Wednesday, 9 October 2013
Calke Abbey ("The unstately home and country estate")
I had a day out with a friend yesterday at Calke Abbey. The house and stables have had little restoration and illustrate the story of a period in the last century when many country estates did not survive. The National Trust has carried out necessary repairs to the buildings and restored the Victorian Flower Garden but The Trust has strived to keep the interior of the house as it was found to show a country house in decline. There are also a lot of overgrown and abandoned courtyards.
Approaching the house
As we'd been on a tour of the house on a previous visit we didn't go inside again yesterday. However, its well worth a visit - each room is stuffed with cases of silverware, butterflies, children's toys, stuffed animals etc and there is a superb early 18th century State Bed with Chinese silk hangings.
The walled kitchen, physic and flower gardens were built in 1773 by Sir Harry, the 6th Baronet and are located around 400 metres from the house. The walls consist of about one third of a million bricks and it is believed they came from a clay pit and kiln in the park.
The warm and sunny weather yesterday had brought out quite a few butterflies - we saw red admiral, speckled wood and comma.
I was really looking forward to seeing The Auricula Theatre (built in 1830 and the country's only surviving example) and it didn't disappoint! Plants displayed vary throughout the year and include, violas, polyanthus, auricula and at this time of the year pelargoniums.
Ferns growing in a glasshouse
Between the Flower and Kitchen Gardens there was an excellent display of dahlias.
The Kitchen Garden
A great display of pumpkins - ready for Hallowe'en!
There was an archway covered in gourds which made a very attractive display
and apples were being picked in an area of orchard.
The Orangery is probably the oldest surviving garden building and was completed in 1777.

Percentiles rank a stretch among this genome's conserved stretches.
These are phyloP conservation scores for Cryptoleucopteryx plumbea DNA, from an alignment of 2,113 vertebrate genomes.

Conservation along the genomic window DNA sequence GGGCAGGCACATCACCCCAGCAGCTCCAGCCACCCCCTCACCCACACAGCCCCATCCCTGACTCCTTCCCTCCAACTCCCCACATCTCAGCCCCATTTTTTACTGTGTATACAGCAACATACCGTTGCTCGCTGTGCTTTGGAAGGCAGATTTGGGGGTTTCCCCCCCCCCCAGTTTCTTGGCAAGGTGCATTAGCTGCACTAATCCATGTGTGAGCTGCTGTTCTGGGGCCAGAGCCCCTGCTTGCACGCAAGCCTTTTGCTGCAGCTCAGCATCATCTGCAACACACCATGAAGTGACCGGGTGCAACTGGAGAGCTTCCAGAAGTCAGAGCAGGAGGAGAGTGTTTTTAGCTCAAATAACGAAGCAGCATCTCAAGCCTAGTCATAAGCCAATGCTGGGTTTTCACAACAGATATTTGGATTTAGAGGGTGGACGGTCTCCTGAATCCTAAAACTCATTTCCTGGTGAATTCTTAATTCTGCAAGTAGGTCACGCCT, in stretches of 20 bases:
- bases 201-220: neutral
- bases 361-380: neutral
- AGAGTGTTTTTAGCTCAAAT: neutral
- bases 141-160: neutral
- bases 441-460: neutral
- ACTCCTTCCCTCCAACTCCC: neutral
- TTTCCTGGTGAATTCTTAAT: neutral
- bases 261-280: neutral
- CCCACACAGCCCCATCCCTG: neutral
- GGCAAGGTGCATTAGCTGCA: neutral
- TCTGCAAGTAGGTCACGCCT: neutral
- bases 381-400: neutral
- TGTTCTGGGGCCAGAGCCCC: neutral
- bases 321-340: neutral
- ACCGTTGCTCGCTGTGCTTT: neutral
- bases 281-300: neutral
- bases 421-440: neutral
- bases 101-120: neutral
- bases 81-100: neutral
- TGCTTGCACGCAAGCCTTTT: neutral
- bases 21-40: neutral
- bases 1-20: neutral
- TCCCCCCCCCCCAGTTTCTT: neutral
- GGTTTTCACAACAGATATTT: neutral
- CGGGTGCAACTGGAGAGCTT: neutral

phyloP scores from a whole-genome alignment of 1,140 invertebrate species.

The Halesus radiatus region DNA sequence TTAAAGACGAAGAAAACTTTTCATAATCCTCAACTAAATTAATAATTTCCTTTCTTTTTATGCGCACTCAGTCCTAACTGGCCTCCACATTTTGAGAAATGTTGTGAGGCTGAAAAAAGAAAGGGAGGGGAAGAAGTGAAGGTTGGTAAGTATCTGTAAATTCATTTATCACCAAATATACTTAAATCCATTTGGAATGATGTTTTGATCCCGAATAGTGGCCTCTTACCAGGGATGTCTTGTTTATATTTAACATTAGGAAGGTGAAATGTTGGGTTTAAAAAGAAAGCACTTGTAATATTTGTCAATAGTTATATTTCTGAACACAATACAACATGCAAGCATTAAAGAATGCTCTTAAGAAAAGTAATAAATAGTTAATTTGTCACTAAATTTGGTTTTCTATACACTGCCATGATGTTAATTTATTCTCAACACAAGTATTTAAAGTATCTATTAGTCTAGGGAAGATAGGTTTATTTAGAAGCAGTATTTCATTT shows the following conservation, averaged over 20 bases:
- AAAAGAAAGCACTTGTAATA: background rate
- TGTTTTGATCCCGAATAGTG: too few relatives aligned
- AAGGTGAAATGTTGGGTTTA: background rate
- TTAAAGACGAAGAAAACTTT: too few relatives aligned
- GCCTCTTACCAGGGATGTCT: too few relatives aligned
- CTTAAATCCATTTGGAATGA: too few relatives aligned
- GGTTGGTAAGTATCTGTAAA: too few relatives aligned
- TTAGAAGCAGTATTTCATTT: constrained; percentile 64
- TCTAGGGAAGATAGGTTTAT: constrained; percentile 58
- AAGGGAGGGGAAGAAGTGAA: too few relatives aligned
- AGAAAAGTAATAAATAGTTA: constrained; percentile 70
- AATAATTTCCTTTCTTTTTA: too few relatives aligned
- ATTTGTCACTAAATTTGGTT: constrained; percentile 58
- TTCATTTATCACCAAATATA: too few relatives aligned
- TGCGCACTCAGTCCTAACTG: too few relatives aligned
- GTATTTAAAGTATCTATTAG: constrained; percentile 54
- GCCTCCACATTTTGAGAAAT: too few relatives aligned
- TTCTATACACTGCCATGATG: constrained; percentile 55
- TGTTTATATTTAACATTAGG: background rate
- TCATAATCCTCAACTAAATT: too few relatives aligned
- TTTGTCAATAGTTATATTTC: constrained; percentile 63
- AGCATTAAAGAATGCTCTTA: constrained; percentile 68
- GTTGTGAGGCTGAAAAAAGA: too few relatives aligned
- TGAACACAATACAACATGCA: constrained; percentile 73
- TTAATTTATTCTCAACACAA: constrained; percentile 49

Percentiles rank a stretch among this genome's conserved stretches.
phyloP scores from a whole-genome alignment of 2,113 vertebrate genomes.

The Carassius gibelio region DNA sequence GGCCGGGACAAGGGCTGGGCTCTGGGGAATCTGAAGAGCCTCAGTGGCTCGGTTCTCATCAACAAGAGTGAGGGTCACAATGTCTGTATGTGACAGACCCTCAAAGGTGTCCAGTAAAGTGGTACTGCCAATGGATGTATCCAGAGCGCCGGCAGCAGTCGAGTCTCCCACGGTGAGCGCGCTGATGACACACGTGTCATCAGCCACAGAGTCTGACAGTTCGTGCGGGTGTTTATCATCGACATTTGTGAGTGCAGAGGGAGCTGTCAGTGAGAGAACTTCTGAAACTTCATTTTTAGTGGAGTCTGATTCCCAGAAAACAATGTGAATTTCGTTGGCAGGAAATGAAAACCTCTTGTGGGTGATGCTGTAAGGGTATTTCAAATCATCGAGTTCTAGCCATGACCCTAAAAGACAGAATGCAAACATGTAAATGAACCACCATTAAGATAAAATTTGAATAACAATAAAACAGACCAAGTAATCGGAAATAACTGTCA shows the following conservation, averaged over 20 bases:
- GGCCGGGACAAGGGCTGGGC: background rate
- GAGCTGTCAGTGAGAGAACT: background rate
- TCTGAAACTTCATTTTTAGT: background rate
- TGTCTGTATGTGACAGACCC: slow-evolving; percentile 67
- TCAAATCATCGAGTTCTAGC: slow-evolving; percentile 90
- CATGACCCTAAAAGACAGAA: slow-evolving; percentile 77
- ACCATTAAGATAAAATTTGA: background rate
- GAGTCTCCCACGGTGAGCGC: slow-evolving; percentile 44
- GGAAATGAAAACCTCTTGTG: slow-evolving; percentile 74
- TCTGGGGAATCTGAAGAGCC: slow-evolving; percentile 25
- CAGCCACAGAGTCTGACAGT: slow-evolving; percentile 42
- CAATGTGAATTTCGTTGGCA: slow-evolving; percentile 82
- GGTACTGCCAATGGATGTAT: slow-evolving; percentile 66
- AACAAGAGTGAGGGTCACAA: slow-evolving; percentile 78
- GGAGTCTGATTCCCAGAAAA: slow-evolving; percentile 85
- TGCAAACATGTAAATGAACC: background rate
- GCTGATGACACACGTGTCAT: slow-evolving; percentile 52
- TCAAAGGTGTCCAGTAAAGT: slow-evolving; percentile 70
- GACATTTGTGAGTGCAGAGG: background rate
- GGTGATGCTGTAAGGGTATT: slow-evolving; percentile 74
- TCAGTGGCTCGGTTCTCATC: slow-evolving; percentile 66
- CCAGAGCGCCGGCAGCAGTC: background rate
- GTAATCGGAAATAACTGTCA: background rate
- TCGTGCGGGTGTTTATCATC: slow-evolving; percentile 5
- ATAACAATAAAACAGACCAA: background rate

The glass dome which is 9 metres high was added in 1836.
We walked through the Pleasure Grounds to St Giles Church which was the parish church for the village of Calke from 1160 until 1834. The present church consists of the nave of the medieval church and the interior is mainly the result of a restoration in 1827 - 1829.
The church had been decorated to celebrate Harvest Festival
This window is not stained glass but consists of painted glass.
We then returned to the courtyards
having a quick look at the deer enclosure. Calke Park is an ancient deer park and the enclosed area contains a herd of red and fallow deer but wild deer, including muntjac, can be found all round the estate.
We had a quick look round the shop but no time for cake :( although we did have a nice spiced carrot soup on arrival.
I really must make sure I don't leave it a year again before I return. The house is surrounded by Calke Park which has been designated a National Nature Reserve and Site of Special Scientific Interest due to its rare wood pasture, ancient trees and fungi. An area just waiting to be explored especially as I still haven't seen the "Old Man of Calke" - an ancient oak tree thought to be 1000 years old. Over 350 species of beetle have been recorded and its ranked as 10th best site in Britain for invertebrates which lived on dead and decaying wood.
Thanks J for a great day out - a shame we had to miss out on Canons Ashby yet again but hopefully we'll visit there next year!!
Marsh Lane NR
I'm still waiting for my yearly permit and key so sadly haven't been able to return - yet!!!!
I've run the moth trap several nights recently. Numbers caught are well down and the catch is dominated by Large Yellow and Lesser Yellow Underwings and Light Brown Apple Moths with a few Blair's Shoulder Knot and Common Marbled Carpet thrown in. Have been putting the moth trap out so frequently in the hope of catching Merveille du Jour (a sort of Holy Grail of the moth world at this time of the year). I've never caught one in 4 years but I live in hope!!
David and I have been to Birmingham Rep several times recently. Following their closure whilst the new Library was being built we saw the opening production "People" a play by Alan Bennett which was excellent. A few weeks ago we went to see "Dunsinane" which was very good and last night we went to see Martin Shaw starring in "Twelve Angry Men". The play was superb and one of the best productions I have ever seen there.